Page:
We Knead To Bake #35 : Cinnamon & Raisin Challah
A six stranded mildly sweet cinnamon and raisin version of the plaited Challah bread that is traditionally baked to celebrate the Jewish Sabbath.
Servings Prep Time
1number 45minutes
Cook Time Passive Time
30minutes 3hours
Servings Prep Time
1number 45minutes
Cook Time Passive Time
30minutes 3hours
Ingredients
Instructions
  1. Put the yeast, 3 cups of flour, sugar, salt, cinnamon and the raisins in the bowl of your processor or kneading machine. Run a couple of times to mix them together well. Add the eggs, and the oil, and run the processor to mix well. Then add the warm water and run the machine, adding as much more of the flour as required to reach a soft and smooth dough of that is just short of sticky, and holds a ball shape.
  2. Place the dough in an oiled bowl, turning it to coat and then cover loosely. Let it rise till double in volume for about 2 hours. Gently deflate the dough and divide into six equal portions. Very lightly dust your work surface (too much flour will make the dough difficult to roll) and roll each portion into a long rope that is 1″ thick and about 12″ long. If the ropes tend to shrink back while rolling, let them rest for about 10 minutes before rolling them again.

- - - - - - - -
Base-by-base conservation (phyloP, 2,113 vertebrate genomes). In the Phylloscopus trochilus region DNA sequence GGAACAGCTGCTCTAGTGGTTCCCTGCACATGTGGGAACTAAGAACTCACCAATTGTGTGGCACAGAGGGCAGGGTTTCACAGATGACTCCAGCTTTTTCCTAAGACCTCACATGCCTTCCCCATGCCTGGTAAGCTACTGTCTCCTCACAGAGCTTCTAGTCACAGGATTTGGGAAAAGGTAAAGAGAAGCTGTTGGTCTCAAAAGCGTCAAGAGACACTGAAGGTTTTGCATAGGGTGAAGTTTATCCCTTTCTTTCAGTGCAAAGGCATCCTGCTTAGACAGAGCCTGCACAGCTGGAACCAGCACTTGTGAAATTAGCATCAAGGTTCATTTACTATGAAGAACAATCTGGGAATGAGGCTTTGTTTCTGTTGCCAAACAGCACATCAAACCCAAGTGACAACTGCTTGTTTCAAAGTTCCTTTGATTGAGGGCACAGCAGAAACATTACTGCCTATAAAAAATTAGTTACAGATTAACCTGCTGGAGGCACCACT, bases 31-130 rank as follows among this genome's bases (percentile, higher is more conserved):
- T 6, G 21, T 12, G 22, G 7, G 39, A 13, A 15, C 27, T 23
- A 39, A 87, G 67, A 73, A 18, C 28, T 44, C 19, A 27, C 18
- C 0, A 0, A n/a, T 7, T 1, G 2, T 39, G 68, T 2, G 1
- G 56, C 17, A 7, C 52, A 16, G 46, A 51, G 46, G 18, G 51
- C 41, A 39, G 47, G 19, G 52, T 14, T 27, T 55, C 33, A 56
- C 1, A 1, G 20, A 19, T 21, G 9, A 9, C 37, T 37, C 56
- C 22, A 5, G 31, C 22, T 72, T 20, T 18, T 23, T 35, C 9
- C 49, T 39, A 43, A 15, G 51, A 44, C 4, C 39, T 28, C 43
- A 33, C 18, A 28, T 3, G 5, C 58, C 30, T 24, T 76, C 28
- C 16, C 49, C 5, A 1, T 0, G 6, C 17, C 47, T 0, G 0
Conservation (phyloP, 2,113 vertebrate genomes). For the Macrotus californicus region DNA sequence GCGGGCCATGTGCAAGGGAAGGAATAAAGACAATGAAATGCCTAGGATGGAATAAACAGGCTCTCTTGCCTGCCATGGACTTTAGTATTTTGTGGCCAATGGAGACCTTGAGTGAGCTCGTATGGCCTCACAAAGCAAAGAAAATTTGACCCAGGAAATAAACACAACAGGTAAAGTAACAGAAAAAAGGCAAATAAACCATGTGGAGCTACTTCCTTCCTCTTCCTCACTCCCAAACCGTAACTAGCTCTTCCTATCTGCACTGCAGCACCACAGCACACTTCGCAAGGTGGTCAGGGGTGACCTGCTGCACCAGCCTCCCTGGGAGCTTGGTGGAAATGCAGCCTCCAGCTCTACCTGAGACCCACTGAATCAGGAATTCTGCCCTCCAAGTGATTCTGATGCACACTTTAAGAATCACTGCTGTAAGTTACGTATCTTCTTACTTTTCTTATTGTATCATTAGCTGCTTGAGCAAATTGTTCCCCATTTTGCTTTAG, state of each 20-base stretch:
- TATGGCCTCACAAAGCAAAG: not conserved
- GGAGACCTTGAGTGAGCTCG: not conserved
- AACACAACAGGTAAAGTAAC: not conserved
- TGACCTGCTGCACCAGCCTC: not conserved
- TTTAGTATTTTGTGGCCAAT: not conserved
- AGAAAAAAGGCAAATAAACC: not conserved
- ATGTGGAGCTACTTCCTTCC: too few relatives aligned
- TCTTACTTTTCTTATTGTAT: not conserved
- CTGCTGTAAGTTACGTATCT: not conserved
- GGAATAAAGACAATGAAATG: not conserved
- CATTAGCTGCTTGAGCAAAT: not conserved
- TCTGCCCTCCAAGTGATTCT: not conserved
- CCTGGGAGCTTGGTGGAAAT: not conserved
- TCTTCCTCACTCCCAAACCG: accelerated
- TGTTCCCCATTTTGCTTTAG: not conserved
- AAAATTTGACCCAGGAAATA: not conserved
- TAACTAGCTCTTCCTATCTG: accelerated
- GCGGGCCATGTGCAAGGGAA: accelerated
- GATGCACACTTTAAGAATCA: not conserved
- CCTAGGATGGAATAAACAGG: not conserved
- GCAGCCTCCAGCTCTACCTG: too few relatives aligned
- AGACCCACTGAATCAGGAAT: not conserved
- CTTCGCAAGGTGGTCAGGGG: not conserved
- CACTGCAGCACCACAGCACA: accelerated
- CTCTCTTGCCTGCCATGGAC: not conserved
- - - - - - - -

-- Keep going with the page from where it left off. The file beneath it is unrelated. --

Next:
3. To braid the ropes, please see this video for detailed instructions first. Gather the ropes together and pinch them together at the top end. Then proceed to braid the dough according to the instructions in this video. After tucking both ends of the Challah underneath, plump it out slightly to give it better shape. Gently lift the shaped loaf and place it on a parchment lined baking tray.
  4. Cover loosely with a kitchen towel and let the dough rise for about an hour until puffy. Brush the dough with a mixture of honey and cream all over making sure all the folds and cracks are covered well. Bake at 190C (375F) for about 30 minutes till done and a deep golden brown. Let it cool till slightly warm and serve. The best way to apparently eat Challah is the traditional way where chunks are pulled off, but youu2019ll be forgiven if you want to slice the bread.